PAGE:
The Best Defense

Lessons from Waziristan (II): The central role of the political agent

While Tom Ricks is away from his blog, he has selected a few of his favorite posts to re-run. We will be posting a few every day until he returns. This originally ran on March 10, 2010

At the center of British operations in Waziristan was not the military commander but the political officer, writes Andrew Roe in his useful study Waging War in Waziristan. As best as I can make out, we really don't have a parallel position -- the "political advisors" that senior generals have in the Army are nothing like it.

The British political officer frequently was someone of military background, holding a rank, but not in the military chain of command, and with his own small forces to use on a daily basis. When things fell apart, he would call in the army, and the military commander would take over. But most of the time, says Roe, he was "the central player around whom the entire local administration revolved."

One agent, Capt. Jack "Lotus" Lewis, was not only fluent in Pushtu, he was fluent in its local tribal dialects, Mahsud and Wazir. This appears to have been more the rule than the exception. The Indian Political Service was a popular destination for young Britons seeking excitement, and it could pick and choose from applicants. Those going to the frontier had to pass the Higher Standard Pushtu examination, and "mastery of tribal dialects was a matter of pride." Military commanders came and went, but the political officers stayed for several years -- and the tribes gave them their allegiance as individuals, Roe says.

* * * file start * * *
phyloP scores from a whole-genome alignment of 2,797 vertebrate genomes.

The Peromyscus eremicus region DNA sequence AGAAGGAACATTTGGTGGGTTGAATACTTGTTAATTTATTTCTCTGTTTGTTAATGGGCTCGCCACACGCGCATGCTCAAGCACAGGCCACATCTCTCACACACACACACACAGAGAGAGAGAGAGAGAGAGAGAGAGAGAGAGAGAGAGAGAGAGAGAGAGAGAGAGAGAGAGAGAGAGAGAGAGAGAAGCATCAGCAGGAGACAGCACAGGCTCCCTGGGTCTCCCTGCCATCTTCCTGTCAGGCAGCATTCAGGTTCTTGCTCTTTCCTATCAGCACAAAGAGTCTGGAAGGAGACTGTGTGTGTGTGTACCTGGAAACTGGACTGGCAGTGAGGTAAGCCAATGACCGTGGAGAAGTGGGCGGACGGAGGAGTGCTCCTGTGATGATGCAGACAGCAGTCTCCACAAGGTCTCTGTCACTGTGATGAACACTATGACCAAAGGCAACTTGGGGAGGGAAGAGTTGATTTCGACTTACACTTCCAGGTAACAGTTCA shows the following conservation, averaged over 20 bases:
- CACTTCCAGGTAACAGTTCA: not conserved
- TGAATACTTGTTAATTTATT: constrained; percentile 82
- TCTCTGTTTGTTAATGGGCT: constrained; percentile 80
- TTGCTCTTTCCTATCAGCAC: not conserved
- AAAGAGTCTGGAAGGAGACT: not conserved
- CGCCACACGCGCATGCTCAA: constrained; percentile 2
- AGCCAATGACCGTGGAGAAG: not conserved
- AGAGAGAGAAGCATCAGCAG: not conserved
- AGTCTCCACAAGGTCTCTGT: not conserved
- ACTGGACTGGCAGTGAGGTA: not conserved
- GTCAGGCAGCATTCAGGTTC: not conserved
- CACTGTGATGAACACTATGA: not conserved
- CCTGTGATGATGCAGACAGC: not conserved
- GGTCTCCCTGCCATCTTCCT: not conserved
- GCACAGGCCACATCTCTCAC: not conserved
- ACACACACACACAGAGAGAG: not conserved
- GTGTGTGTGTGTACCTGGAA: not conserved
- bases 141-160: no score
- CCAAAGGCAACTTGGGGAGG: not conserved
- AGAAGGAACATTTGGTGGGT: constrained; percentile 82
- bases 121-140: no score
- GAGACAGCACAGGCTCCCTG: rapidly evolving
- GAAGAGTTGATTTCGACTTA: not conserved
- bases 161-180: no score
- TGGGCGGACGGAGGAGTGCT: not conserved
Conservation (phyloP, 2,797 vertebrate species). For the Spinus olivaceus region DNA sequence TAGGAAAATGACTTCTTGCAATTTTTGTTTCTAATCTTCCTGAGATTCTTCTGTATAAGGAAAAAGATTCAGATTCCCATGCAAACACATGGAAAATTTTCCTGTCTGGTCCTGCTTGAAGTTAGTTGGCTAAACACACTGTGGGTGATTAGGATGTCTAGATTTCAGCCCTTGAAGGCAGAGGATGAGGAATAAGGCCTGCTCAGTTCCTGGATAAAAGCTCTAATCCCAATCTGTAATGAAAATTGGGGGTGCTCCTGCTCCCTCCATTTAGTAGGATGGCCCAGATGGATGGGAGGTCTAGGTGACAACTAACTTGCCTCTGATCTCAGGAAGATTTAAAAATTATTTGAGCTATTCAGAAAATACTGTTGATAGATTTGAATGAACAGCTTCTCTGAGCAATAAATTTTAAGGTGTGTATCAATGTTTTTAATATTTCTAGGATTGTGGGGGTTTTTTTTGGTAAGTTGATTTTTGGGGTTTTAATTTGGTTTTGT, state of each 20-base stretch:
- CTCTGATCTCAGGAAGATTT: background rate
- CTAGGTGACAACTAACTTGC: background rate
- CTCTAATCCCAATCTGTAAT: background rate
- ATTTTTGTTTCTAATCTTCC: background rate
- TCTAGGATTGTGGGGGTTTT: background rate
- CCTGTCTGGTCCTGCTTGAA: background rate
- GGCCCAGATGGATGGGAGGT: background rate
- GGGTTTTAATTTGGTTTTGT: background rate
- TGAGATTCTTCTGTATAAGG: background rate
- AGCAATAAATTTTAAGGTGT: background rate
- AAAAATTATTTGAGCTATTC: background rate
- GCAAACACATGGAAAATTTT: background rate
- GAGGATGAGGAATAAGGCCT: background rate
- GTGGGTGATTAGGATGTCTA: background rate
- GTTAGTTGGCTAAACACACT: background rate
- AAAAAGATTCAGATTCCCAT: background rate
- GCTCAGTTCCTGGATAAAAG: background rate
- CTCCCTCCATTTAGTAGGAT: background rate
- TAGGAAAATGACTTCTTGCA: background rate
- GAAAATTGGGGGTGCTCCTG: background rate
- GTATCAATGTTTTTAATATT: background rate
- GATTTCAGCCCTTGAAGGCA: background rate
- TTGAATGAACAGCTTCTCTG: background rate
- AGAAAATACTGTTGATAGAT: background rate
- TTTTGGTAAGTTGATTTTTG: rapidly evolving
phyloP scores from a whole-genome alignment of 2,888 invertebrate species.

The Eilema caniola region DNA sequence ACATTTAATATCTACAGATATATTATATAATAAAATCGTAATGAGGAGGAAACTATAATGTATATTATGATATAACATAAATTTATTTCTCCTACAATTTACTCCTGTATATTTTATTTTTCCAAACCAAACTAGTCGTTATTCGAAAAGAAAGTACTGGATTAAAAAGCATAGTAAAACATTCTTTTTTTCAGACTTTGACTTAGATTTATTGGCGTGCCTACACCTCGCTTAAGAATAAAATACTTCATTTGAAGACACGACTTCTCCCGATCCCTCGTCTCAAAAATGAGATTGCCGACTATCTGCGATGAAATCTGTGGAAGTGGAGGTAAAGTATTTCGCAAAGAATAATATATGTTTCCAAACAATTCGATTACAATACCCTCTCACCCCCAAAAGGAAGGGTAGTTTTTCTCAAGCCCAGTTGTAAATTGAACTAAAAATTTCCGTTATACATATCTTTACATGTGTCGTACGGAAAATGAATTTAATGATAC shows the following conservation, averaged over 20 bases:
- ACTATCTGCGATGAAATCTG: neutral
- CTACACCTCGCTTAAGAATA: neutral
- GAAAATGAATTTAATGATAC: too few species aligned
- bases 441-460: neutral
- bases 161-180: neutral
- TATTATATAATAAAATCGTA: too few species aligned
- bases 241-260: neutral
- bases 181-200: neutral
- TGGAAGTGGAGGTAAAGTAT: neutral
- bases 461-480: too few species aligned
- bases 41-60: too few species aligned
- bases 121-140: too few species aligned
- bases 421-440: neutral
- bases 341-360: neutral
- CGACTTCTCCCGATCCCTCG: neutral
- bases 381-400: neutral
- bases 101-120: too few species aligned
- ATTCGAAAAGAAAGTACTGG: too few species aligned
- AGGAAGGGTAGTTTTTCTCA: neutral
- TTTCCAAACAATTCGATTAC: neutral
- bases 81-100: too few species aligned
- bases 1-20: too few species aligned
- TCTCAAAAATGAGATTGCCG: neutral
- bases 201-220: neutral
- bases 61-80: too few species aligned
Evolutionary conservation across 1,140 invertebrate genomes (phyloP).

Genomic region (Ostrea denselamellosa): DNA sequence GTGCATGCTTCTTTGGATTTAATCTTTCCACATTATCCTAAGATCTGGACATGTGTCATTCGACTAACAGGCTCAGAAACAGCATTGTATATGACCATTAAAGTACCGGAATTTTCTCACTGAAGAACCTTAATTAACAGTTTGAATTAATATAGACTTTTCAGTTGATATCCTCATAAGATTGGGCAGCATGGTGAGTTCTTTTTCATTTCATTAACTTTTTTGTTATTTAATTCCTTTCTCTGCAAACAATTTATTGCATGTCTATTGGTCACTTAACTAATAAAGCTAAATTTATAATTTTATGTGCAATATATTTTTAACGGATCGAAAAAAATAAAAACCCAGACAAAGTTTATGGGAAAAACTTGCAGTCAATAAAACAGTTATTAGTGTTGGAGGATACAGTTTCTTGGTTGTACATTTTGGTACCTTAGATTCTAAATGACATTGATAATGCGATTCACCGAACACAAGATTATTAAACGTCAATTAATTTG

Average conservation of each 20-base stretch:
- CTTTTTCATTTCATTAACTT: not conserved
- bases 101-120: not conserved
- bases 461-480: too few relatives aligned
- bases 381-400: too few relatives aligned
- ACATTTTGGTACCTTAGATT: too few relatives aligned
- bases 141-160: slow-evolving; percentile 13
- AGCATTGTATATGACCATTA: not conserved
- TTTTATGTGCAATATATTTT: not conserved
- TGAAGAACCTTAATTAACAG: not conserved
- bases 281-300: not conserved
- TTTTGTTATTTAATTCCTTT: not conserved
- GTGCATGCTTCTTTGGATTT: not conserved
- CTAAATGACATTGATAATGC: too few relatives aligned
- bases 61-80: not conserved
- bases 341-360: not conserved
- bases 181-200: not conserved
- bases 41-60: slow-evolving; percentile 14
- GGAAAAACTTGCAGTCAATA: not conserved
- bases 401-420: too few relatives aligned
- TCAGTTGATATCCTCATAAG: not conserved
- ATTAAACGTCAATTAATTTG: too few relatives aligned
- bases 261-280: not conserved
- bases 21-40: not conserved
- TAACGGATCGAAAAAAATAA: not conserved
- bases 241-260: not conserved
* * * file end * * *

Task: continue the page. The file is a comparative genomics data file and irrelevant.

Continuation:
Describing one successful political officer, Roe writes that he employed

steady and unfaltering conciliation, combined with personal interaction. It was reinforced with a range of tribal subsidies for undertaking militia duty.

There always was friction between political officers and military commanders, Roe notes, especially because the politicals would put limits on operations, or order them to stop altogether. Also, the better a political was at his job, the less he tended to be noticed. "[S]uccessful tribal management could consign the officer concerned to political oblivion," Roe notes. By contrast, combat operations led to medals and recognition.

His account of their role makes me wonder if we need to put political officers on multi-year tours in Afghanistan. I bet Capt. Matt Pottinger would volunteer.

The Best Defense

And now, a few words about how to measure the enemy

While Tom Ricks is away from his blog, he has selected a few of his favorite posts to re-run. We will be posting a few every day until he returns. This originally ran on February 12, 2010

We bring Kilcullenpalooza to an end with his observations on a few ways of judging the performance of your local Taliban unit. Significantly, only near the end of the essay does he focus on the enemy. You listening, S-2s of the world?

So here are some ways to know your enemy: